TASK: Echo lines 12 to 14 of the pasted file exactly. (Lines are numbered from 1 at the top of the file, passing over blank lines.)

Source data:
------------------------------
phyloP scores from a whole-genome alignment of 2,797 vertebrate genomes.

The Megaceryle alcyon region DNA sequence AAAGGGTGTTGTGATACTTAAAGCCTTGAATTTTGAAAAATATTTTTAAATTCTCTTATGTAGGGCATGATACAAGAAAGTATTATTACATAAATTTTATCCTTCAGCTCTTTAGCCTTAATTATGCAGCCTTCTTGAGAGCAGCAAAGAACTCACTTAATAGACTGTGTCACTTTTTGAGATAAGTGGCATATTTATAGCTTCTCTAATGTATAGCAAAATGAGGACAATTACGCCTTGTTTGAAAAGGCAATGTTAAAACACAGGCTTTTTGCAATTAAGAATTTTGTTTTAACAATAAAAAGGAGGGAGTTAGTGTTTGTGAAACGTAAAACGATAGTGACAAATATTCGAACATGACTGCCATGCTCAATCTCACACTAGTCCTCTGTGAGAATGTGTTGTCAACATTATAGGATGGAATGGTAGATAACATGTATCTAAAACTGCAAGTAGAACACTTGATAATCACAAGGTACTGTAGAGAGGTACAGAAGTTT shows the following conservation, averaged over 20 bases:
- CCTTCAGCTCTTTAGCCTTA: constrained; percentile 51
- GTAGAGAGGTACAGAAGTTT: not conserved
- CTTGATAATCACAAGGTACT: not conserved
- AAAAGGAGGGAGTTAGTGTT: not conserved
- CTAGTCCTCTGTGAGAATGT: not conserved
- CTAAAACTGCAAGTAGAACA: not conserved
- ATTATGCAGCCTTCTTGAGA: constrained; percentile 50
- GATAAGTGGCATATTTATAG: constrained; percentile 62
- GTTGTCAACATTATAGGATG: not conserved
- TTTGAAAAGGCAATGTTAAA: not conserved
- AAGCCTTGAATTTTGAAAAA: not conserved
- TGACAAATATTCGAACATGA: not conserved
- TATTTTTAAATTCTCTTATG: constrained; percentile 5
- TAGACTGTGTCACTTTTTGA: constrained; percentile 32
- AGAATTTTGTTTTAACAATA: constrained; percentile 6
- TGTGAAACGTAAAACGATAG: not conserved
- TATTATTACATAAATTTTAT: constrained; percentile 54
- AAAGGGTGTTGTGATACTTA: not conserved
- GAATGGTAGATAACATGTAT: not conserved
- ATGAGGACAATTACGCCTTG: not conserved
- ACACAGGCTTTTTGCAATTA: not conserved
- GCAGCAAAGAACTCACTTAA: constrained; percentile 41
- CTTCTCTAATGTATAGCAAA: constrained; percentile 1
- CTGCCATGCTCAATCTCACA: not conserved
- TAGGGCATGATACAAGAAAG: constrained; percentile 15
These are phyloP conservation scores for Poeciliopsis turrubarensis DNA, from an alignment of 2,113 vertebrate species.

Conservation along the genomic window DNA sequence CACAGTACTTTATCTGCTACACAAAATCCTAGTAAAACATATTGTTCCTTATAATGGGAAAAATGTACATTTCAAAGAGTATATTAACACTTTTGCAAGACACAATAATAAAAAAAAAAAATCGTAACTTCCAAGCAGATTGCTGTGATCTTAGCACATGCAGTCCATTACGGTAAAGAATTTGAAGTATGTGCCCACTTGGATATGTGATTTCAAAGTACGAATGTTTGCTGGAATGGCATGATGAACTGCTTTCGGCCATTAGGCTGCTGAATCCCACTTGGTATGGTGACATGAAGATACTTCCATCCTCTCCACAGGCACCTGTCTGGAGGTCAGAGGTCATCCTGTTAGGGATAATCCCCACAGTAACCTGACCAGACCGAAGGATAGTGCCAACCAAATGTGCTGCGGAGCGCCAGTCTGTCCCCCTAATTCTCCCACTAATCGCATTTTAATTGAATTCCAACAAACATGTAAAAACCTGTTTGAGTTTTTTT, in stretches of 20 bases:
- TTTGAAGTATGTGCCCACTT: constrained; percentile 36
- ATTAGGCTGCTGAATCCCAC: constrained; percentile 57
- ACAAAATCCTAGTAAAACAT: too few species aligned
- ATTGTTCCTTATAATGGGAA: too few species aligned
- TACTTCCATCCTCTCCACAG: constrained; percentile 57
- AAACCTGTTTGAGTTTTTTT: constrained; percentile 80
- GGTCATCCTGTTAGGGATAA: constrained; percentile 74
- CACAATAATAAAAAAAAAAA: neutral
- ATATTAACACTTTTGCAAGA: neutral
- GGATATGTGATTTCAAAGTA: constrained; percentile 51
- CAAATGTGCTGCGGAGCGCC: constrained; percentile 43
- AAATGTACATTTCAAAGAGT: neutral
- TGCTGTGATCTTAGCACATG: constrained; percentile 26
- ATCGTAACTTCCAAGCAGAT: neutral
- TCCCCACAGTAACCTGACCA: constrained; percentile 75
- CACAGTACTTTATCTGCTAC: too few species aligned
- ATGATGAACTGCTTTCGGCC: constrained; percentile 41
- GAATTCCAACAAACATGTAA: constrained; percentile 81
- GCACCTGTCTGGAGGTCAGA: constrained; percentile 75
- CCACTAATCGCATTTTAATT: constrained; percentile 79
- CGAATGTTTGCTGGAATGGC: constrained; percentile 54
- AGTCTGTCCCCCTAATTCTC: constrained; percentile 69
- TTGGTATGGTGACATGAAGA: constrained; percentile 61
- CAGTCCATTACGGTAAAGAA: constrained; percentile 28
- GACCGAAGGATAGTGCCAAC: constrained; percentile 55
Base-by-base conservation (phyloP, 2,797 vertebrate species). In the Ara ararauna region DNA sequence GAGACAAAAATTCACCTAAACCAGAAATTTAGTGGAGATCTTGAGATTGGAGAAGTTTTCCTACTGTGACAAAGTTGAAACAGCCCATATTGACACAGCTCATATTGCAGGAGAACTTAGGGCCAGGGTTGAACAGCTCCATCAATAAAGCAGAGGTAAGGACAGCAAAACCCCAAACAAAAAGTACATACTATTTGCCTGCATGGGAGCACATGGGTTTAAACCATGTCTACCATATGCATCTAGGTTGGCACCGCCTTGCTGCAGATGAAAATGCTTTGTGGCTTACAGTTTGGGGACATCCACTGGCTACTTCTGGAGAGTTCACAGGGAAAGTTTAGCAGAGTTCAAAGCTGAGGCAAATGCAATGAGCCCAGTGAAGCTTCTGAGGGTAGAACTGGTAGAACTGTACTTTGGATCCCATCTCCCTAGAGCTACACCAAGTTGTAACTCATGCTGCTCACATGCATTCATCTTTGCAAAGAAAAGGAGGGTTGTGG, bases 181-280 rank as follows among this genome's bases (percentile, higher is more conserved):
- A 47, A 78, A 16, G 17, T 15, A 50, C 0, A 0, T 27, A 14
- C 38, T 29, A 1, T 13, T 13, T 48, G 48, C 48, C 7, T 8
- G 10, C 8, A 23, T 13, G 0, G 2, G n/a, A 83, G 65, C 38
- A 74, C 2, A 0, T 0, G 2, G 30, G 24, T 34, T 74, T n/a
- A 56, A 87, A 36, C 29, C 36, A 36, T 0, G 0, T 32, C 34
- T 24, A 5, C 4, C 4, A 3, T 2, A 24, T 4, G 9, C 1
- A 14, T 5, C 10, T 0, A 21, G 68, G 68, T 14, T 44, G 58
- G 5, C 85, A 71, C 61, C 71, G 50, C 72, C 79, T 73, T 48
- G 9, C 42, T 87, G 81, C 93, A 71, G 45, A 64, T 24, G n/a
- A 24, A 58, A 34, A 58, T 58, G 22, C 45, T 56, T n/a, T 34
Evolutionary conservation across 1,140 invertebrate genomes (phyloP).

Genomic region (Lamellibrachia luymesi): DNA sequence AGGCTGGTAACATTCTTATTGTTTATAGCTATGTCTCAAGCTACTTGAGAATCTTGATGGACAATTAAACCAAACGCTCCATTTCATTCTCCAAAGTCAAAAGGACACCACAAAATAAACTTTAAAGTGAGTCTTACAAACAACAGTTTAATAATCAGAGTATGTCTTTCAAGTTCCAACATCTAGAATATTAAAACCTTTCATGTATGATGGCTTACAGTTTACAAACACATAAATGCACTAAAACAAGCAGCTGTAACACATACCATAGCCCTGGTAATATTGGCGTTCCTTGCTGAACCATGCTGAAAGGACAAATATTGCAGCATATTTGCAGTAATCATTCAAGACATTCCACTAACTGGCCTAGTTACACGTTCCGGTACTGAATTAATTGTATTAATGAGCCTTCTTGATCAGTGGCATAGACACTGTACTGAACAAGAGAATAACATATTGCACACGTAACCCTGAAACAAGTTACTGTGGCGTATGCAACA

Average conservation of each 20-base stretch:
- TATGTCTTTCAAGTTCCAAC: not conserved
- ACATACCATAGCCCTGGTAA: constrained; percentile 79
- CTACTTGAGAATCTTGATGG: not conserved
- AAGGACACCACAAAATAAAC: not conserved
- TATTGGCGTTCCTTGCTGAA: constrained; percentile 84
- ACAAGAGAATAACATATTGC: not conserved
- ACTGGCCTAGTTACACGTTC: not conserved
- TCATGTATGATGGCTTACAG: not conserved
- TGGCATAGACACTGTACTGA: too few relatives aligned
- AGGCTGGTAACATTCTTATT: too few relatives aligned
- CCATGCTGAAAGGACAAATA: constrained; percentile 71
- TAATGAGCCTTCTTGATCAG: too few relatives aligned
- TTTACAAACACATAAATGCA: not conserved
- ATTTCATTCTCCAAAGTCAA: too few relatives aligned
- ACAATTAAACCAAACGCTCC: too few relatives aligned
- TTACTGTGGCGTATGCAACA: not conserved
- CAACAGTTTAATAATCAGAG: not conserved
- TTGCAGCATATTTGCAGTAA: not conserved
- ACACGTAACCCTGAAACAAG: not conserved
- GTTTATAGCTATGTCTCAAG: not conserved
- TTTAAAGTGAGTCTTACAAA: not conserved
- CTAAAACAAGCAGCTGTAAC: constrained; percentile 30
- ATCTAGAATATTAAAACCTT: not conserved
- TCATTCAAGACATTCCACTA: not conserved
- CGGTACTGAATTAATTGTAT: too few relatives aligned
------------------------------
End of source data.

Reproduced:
- TTTGAAAAGGCAATGTTAAA: not conserved
- AAGCCTTGAATTTTGAAAAA: not conserved
- TGACAAATATTCGAACATGA: not conserved